On Wednesday, speaking to CNN’s Anderson Cooper, Sen. Bernie Sanders addressed reports that his 2016 campaign was marred by sexism, harassment, and gender pay disparity.
In a New York Times report, Giulianna Di Lauro, a Latino outreach strategist for the Sanders campaign alleged that she had been harassed by a co-worker who ran his hand through her hair in a “sexual way.”
When she reported it to her supervisor, however, her boss laughed and did not take the claims seriously.
According to the Times, Di Lauro was not alone and now some of the women want what happened in 2016 acknowledged and addressed.
The Times reports:
“Accounts like Ms. Di Lauro’s — describing episodes of sexual harassment and demeaning treatment as well as pay disparity in Mr. Sanders’s 2016 campaign — have circulated in recent weeks in emails, online comments and private discussions among former supporters. Now, as the Vermont senator tries to build support for a second run at the White House, his perceived failure to address this issue has damaged his progressive bona fides, delegates and nearly a dozen former state and national staff members said in interviews over the last month.”
Cooper asked Sanders about the Times article and how Sanders would stop harassment and the reported mistreatment from happening again.
“I want to ask you about an article published in The New York Times,” Cooper said. “In it are allegations describing episodes of sexual harassment and demeaning treatment as well as pay disparity in your 2016 campaign. I’m wondering, were you aware of those allegations during the campaign if you do run in 2020, how can you ensure something like that doesn’t happen again?”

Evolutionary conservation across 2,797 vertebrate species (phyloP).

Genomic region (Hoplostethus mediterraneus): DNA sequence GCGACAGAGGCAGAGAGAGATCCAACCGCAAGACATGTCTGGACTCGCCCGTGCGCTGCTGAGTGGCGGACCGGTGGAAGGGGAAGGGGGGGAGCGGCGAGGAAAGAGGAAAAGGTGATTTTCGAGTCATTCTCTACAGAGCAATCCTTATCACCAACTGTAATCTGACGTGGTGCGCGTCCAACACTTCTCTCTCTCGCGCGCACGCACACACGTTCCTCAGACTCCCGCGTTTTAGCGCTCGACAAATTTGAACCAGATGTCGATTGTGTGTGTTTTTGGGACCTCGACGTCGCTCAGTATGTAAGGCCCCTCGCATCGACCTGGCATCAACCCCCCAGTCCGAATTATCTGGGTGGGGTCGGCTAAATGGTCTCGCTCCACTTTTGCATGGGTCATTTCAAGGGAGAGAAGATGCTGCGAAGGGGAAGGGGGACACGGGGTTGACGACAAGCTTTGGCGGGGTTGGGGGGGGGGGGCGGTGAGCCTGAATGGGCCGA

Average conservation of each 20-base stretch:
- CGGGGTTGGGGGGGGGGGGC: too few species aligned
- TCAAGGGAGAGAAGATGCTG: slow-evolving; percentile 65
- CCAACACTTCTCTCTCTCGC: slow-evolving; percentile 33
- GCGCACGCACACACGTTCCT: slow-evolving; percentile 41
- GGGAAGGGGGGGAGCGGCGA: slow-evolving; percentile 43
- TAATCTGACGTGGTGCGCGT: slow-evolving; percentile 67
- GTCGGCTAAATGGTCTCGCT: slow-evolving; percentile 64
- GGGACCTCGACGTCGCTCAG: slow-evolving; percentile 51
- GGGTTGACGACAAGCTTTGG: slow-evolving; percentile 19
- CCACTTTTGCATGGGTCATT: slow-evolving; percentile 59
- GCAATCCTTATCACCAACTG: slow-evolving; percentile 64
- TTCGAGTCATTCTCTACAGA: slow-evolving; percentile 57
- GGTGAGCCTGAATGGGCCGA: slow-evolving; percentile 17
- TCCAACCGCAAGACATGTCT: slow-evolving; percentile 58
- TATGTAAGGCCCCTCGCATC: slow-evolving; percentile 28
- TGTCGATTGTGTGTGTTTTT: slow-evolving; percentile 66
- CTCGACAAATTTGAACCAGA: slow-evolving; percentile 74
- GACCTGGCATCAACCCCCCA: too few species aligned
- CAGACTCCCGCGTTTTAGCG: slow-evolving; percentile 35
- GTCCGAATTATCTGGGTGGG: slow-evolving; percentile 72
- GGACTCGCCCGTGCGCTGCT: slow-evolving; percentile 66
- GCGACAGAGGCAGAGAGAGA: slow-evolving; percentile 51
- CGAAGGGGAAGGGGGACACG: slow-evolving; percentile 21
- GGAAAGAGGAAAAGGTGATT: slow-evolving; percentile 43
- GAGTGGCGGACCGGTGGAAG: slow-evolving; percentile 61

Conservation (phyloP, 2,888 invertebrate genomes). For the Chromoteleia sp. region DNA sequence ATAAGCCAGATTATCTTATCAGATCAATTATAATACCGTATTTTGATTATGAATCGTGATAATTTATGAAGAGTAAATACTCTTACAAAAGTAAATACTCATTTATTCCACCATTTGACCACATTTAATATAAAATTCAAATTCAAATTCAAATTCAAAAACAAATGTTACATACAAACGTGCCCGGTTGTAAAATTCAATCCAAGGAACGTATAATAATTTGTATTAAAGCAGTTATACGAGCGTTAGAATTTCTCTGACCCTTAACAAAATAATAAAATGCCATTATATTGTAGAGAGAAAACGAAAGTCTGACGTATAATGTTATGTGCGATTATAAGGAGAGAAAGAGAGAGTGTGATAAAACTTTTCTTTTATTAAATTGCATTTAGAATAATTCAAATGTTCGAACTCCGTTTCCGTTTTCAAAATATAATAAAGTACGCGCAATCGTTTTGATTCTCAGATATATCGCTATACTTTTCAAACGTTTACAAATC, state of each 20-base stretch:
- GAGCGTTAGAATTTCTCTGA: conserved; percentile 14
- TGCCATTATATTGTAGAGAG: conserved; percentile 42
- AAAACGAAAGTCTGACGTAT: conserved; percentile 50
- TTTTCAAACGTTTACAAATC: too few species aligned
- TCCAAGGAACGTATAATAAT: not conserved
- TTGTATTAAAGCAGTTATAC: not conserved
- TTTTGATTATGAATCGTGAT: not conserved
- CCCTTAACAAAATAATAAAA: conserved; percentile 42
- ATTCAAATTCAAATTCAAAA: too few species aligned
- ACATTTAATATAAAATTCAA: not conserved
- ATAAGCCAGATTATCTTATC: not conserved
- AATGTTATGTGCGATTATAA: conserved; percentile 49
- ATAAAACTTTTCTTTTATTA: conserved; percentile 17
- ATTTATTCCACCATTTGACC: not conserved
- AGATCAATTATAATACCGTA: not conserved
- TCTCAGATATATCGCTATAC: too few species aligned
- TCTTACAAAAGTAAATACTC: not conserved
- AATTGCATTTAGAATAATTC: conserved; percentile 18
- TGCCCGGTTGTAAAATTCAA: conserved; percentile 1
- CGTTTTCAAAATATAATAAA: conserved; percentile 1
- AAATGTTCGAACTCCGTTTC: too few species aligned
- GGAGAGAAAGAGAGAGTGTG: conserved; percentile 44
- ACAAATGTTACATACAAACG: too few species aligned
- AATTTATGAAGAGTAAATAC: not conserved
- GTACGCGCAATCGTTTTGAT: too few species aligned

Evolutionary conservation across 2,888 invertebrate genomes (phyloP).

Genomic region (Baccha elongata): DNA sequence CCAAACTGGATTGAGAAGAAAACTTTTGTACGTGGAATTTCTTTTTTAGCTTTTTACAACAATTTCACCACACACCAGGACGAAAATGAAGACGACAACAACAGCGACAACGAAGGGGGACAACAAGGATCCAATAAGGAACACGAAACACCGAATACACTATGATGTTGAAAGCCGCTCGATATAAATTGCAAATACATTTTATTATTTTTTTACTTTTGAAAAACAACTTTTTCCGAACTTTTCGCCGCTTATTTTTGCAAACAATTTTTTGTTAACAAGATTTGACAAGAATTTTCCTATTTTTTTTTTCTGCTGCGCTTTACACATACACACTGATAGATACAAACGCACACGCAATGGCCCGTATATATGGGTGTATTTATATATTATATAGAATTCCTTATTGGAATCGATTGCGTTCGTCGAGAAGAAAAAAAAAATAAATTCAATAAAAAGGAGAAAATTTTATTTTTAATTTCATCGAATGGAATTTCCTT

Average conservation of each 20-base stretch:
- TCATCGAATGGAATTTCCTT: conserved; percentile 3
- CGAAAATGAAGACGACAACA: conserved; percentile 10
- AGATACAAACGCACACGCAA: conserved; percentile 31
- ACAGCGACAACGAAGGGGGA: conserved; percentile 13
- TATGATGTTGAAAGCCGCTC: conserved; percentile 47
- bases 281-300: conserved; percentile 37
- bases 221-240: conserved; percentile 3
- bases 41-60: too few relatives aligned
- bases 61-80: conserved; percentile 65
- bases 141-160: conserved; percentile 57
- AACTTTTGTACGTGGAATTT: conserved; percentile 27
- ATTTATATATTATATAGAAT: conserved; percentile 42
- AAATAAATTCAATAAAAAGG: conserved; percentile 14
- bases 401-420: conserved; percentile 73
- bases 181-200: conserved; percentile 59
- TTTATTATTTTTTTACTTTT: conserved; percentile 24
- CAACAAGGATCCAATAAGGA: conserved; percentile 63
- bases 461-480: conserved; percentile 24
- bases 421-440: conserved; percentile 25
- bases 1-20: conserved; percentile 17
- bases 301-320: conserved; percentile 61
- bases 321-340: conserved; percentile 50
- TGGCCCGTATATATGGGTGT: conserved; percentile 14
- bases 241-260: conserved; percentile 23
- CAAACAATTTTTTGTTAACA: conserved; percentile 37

Sanders started off by saying he was proud of his 2016 campaign.
Then he said this:
“I’m not going to sit here and tell you that we did everything right in terms of human resources, in terms of addressing the needs that I’m hearing from now that women felt disrespected, that there was sexual harassment which was not dealt with as effectively as possible. What I will tell you is that when I ran for re-election in 2018 in Vermont, we put forward the strongest set of principles in terms of mandatory training, in terms of women, if they felt harassed, having an independent firm that they can go to. And I think that’s kind of the gold standard for what we should be doing. So I certainly apologize to any woman who felt that she was not treated appropriately. And of course, if I run, we will do better next time.”
Cooper then asked Sanders if it was correct that he did not know about the allegations at the time.
“I was a little bit busy running around the country trying to make the case,” he said, confirming he did not know at the time.
Watch above, via CNN.
[image via screengrab]
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